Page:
Citigroup is fined $400 million over ‘longstanding’ internal problems.

Meghann Showers

Two months after one of its bankers accidentally sent nearly $1 billion to the wrong people, Citigroup agreed to pay $400 million to federal regulators over long-running problems keeping its daily operations under control. The regulators — the Federal Reserve and the Office of the Comptroller of the Currency — […]

Two months after one of its bankers accidentally sent nearly $1 billion to the wrong people, Citigroup agreed to pay $400 million to federal regulators over long-running problems keeping its daily operations under control.

The regulators — the Federal Reserve and the Office of the Comptroller of the Currency — said Wednesday that Citi had been engaging in “unsafe and unsound banking practices,” including in its programs to catch money launderers.

Citi had failed to fix problems that had been identified over a period of years, the regulators said. The O.C.C. called the bank’s deficiencies a “longstanding failure to establish effective risk management.”

Citibank is in the midst of a major transition — its chief executive, Michael Corbat, will step down early next year and be replaced by Jane Fraser, Citigroup’s president — and must now make improvements to satisfy both regulators. Among the necessary steps: making its executives’ roles clearer and creating a stronger link between their pay and their effective stewardship of the bank.

“We are disappointed that we have fallen short of our regulators’ expectations, and we are fully committed to thoroughly addressing the issues identified,” the bank said in a statement.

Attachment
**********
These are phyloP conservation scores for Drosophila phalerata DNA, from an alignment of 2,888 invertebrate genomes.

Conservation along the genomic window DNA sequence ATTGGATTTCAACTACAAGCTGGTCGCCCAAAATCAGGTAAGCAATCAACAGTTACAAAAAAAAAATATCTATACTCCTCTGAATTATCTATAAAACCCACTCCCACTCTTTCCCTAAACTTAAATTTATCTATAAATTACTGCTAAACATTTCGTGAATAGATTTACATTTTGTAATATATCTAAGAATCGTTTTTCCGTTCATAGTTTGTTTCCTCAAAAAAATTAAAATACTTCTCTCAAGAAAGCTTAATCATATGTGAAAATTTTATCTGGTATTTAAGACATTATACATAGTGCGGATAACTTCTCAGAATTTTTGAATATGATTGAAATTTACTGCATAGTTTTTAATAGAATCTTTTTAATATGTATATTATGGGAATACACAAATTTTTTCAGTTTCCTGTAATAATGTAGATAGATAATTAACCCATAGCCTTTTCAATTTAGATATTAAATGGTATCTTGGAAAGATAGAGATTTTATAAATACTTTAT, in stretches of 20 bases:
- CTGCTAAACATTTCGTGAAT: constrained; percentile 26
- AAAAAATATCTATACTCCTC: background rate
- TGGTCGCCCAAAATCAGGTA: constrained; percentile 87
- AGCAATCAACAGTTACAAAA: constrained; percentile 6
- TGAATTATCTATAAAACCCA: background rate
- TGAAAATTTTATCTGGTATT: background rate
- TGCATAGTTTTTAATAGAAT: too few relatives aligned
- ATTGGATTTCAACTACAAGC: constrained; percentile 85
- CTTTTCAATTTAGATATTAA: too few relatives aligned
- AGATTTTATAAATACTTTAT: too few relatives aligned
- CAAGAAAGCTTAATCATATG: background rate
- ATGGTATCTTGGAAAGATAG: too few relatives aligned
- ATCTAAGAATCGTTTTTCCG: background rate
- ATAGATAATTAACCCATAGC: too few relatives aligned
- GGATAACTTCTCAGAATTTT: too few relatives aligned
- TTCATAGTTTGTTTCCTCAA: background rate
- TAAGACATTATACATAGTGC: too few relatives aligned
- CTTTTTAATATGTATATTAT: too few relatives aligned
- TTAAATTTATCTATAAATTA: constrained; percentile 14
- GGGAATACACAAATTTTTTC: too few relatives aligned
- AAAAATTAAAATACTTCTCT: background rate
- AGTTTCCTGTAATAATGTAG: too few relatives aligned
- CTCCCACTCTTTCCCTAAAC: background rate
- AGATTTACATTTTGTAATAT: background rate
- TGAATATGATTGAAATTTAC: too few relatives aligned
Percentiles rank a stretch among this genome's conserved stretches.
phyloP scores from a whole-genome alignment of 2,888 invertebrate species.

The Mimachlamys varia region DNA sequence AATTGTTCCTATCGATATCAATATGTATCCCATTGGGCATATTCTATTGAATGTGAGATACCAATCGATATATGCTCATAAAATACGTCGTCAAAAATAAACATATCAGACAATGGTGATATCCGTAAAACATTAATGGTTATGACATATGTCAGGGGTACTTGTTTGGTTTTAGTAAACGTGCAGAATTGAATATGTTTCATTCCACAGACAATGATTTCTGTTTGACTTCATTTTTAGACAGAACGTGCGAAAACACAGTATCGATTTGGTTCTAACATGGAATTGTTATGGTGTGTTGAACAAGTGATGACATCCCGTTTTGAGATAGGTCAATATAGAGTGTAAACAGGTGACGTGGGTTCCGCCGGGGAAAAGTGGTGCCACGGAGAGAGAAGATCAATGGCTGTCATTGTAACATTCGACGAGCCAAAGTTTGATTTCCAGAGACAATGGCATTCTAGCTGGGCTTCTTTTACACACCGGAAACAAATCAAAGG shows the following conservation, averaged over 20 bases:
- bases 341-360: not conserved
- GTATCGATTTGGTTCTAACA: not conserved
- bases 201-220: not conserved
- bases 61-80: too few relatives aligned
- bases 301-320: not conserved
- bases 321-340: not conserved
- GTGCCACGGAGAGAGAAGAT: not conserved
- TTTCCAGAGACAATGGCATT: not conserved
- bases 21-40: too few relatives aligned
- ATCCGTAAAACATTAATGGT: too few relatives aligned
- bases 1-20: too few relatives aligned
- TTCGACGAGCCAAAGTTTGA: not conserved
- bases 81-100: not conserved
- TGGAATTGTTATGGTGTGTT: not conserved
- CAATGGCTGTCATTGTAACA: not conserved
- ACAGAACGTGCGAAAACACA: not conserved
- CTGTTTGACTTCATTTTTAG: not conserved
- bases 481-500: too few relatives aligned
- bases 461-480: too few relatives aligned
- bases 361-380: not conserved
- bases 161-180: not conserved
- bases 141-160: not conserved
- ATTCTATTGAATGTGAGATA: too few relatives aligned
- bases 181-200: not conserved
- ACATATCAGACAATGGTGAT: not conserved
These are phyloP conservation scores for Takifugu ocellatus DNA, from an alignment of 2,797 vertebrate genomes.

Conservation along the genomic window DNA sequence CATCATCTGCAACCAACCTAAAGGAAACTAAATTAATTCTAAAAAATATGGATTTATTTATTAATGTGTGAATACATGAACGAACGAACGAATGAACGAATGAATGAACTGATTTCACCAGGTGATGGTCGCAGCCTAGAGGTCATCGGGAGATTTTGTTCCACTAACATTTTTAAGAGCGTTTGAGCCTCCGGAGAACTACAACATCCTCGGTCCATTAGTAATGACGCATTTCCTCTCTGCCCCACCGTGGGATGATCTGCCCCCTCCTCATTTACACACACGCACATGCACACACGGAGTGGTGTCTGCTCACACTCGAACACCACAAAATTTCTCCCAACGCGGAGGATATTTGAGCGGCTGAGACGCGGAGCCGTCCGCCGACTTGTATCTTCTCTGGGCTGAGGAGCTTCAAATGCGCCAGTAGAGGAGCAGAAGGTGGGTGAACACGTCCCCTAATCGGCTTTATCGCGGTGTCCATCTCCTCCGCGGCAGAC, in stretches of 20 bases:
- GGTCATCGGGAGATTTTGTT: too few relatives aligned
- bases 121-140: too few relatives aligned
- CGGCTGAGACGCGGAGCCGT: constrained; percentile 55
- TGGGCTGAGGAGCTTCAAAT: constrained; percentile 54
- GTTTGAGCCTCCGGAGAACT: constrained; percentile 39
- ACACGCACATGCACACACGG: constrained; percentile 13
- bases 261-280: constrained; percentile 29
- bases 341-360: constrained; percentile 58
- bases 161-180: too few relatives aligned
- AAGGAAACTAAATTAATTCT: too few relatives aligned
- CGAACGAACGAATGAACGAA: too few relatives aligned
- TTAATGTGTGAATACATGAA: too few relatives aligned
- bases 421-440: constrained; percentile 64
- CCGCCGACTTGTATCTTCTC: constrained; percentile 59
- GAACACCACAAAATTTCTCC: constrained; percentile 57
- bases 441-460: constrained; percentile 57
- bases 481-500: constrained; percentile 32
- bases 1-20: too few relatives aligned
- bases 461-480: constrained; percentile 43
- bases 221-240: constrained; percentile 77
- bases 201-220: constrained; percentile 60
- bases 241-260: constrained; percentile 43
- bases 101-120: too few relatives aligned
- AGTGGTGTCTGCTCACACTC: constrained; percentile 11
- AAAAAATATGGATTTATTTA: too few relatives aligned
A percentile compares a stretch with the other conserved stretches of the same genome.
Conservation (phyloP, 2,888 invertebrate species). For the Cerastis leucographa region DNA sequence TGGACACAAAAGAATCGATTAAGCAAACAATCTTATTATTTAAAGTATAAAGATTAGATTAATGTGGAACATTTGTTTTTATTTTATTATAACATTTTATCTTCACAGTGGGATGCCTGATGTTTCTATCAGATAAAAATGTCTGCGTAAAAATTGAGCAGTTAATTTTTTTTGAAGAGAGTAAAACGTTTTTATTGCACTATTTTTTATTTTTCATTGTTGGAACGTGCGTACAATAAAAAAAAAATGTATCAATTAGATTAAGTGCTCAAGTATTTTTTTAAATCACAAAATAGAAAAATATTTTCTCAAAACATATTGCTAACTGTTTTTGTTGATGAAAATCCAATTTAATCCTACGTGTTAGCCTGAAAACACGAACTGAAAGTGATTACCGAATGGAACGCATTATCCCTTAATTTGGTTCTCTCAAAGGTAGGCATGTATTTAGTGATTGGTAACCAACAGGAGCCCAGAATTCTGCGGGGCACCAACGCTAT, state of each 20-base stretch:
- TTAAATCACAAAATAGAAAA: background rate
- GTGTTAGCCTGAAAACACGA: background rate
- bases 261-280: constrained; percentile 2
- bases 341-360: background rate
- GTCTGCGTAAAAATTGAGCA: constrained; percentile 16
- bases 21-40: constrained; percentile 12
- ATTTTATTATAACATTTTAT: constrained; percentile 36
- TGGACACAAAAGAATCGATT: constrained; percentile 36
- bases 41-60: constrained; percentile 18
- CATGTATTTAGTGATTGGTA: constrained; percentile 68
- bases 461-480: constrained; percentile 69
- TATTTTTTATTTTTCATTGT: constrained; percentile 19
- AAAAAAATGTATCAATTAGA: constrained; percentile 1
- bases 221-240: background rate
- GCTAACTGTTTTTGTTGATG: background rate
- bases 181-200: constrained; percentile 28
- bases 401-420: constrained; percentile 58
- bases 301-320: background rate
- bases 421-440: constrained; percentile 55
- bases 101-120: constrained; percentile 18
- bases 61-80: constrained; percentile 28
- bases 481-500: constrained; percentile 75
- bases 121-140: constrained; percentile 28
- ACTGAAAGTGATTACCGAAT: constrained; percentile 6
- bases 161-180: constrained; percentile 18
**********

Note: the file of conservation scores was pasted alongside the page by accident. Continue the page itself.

The regulators’ actions come amid an embarrassing scandal in which a Citi banker accidentally wired $900 million to a group of lenders to the beauty products maker Revlon. The bank is struggling to recoup the money; it sued the hedge fund Brigade Capital Management in federal court in Manhattan to force it to return $175 million, but Brigade is claiming it is entitled to keep the money.

The Revlon mishap is not Citi’s only recent error. The O.C.C. cited the bank’s violations of the Fair Housing Act in 2019 and the Flood Disaster Protection Act earlier this year, and attributed both to Citi’s inadequate risk management procedures.

The bank has also had trouble keeping track of the flow of illicit funds through its accounts. Over the past few years, it has grappled with problems in its Banamex USA unit, where prosecutors in 2017 said drug smugglers were using the bank to sneak dirty money into the United States from Mexico. Citi paid more than $97 million to settle a criminal inquiry into Banamex.

The $400 million penalty is being paid to the O.C.C., which is also requiring Citi to quickly create a new committee, comprised mostly of nonexecutive board members, to preside over a risk management revamp inside the bank.

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